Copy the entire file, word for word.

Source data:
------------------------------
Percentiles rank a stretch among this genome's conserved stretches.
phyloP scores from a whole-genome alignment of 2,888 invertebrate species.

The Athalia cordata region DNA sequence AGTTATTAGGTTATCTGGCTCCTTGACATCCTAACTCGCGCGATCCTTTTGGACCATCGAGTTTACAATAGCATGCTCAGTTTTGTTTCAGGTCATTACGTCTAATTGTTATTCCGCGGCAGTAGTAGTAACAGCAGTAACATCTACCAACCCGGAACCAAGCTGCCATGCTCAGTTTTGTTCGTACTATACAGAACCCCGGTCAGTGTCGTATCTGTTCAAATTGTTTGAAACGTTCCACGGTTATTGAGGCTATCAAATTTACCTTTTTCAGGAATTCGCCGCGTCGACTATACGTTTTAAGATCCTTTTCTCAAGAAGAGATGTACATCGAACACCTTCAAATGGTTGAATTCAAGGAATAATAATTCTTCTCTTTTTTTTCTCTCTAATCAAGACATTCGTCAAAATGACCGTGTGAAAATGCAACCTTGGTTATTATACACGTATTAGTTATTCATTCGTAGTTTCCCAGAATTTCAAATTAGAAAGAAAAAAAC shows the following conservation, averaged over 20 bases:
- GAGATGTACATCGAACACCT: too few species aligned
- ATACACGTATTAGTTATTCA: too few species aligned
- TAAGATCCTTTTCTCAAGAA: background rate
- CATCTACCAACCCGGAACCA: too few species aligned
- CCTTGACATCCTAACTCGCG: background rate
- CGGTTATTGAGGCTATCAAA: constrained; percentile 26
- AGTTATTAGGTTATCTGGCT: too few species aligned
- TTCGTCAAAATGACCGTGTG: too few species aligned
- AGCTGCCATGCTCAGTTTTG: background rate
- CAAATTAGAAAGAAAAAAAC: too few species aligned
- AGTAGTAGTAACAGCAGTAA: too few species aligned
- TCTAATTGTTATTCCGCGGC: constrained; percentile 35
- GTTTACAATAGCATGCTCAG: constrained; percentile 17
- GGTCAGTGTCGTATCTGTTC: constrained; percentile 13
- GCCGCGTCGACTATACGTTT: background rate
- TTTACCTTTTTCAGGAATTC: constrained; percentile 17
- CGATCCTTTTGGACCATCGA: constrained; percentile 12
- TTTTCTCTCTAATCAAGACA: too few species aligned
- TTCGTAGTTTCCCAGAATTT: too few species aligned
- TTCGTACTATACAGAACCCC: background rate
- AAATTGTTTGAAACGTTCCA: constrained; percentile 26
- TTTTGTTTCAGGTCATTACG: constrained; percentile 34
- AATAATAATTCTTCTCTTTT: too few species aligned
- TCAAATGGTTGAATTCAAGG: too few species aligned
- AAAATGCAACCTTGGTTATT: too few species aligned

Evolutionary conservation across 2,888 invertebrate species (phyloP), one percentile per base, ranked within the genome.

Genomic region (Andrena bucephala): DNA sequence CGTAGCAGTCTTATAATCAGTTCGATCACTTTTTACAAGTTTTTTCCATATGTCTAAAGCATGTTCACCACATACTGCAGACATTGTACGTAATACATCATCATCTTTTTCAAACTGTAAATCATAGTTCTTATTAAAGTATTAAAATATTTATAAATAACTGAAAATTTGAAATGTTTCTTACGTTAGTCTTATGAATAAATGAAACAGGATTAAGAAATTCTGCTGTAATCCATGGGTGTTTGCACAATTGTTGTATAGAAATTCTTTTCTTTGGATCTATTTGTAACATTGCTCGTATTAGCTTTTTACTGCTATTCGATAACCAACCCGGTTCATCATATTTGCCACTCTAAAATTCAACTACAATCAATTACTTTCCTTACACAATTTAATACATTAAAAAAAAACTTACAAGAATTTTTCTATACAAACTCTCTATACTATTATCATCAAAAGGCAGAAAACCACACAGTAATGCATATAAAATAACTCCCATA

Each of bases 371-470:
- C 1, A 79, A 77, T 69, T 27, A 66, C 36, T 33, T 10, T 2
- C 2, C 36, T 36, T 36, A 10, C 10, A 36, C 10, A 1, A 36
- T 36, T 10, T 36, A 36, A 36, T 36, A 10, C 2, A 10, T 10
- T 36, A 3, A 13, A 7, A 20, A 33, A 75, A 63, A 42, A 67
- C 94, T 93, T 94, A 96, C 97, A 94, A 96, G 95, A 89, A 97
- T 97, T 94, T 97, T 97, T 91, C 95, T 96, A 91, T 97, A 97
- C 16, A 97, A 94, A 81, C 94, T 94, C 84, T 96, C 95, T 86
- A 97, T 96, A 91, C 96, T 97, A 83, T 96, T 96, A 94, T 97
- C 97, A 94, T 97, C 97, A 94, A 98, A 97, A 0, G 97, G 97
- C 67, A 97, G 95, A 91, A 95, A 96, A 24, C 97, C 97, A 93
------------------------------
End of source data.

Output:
Percentiles rank a stretch among this genome's conserved stretches.
phyloP scores from a whole-genome alignment of 2,888 invertebrate species.

The Athalia cordata region DNA sequence AGTTATTAGGTTATCTGGCTCCTTGACATCCTAACTCGCGCGATCCTTTTGGACCATCGAGTTTACAATAGCATGCTCAGTTTTGTTTCAGGTCATTACGTCTAATTGTTATTCCGCGGCAGTAGTAGTAACAGCAGTAACATCTACCAACCCGGAACCAAGCTGCCATGCTCAGTTTTGTTCGTACTATACAGAACCCCGGTCAGTGTCGTATCTGTTCAAATTGTTTGAAACGTTCCACGGTTATTGAGGCTATCAAATTTACCTTTTTCAGGAATTCGCCGCGTCGACTATACGTTTTAAGATCCTTTTCTCAAGAAGAGATGTACATCGAACACCTTCAAATGGTTGAATTCAAGGAATAATAATTCTTCTCTTTTTTTTCTCTCTAATCAAGACATTCGTCAAAATGACCGTGTGAAAATGCAACCTTGGTTATTATACACGTATTAGTTATTCATTCGTAGTTTCCCAGAATTTCAAATTAGAAAGAAAAAAAC shows the following conservation, averaged over 20 bases:
- GAGATGTACATCGAACACCT: too few species aligned
- ATACACGTATTAGTTATTCA: too few species aligned
- TAAGATCCTTTTCTCAAGAA: background rate
- CATCTACCAACCCGGAACCA: too few species aligned
- CCTTGACATCCTAACTCGCG: background rate
- CGGTTATTGAGGCTATCAAA: constrained; percentile 26
- AGTTATTAGGTTATCTGGCT: too few species aligned
- TTCGTCAAAATGACCGTGTG: too few species aligned
- AGCTGCCATGCTCAGTTTTG: background rate
- CAAATTAGAAAGAAAAAAAC: too few species aligned
- AGTAGTAGTAACAGCAGTAA: too few species aligned
- TCTAATTGTTATTCCGCGGC: constrained; percentile 35
- GTTTACAATAGCATGCTCAG: constrained; percentile 17
- GGTCAGTGTCGTATCTGTTC: constrained; percentile 13
- GCCGCGTCGACTATACGTTT: background rate
- TTTACCTTTTTCAGGAATTC: constrained; percentile 17
- CGATCCTTTTGGACCATCGA: constrained; percentile 12
- TTTTCTCTCTAATCAAGACA: too few species aligned
- TTCGTAGTTTCCCAGAATTT: too few species aligned
- TTCGTACTATACAGAACCCC: background rate
- AAATTGTTTGAAACGTTCCA: constrained; percentile 26
- TTTTGTTTCAGGTCATTACG: constrained; percentile 34
- AATAATAATTCTTCTCTTTT: too few species aligned
- TCAAATGGTTGAATTCAAGG: too few species aligned
- AAAATGCAACCTTGGTTATT: too few species aligned

Evolutionary conservation across 2,888 invertebrate species (phyloP), one percentile per base, ranked within the genome.

Genomic region (Andrena bucephala): DNA sequence CGTAGCAGTCTTATAATCAGTTCGATCACTTTTTACAAGTTTTTTCCATATGTCTAAAGCATGTTCACCACATACTGCAGACATTGTACGTAATACATCATCATCTTTTTCAAACTGTAAATCATAGTTCTTATTAAAGTATTAAAATATTTATAAATAACTGAAAATTTGAAATGTTTCTTACGTTAGTCTTATGAATAAATGAAACAGGATTAAGAAATTCTGCTGTAATCCATGGGTGTTTGCACAATTGTTGTATAGAAATTCTTTTCTTTGGATCTATTTGTAACATTGCTCGTATTAGCTTTTTACTGCTATTCGATAACCAACCCGGTTCATCATATTTGCCACTCTAAAATTCAACTACAATCAATTACTTTCCTTACACAATTTAATACATTAAAAAAAAACTTACAAGAATTTTTCTATACAAACTCTCTATACTATTATCATCAAAAGGCAGAAAACCACACAGTAATGCATATAAAATAACTCCCATA

Each of bases 371-470:
- C 1, A 79, A 77, T 69, T 27, A 66, C 36, T 33, T 10, T 2
- C 2, C 36, T 36, T 36, A 10, C 10, A 36, C 10, A 1, A 36
- T 36, T 10, T 36, A 36, A 36, T 36, A 10, C 2, A 10, T 10
- T 36, A 3, A 13, A 7, A 20, A 33, A 75, A 63, A 42, A 67
- C 94, T 93, T 94, A 96, C 97, A 94, A 96, G 95, A 89, A 97
- T 97, T 94, T 97, T 97, T 91, C 95, T 96, A 91, T 97, A 97
- C 16, A 97, A 94, A 81, C 94, T 94, C 84, T 96, C 95, T 86
- A 97, T 96, A 91, C 96, T 97, A 83, T 96, T 96, A 94, T 97
- C 97, A 94, T 97, C 97, A 94, A 98, A 97, A 0, G 97, G 97
- C 67, A 97, G 95, A 91, A 95, A 96, A 24, C 97, C 97, A 93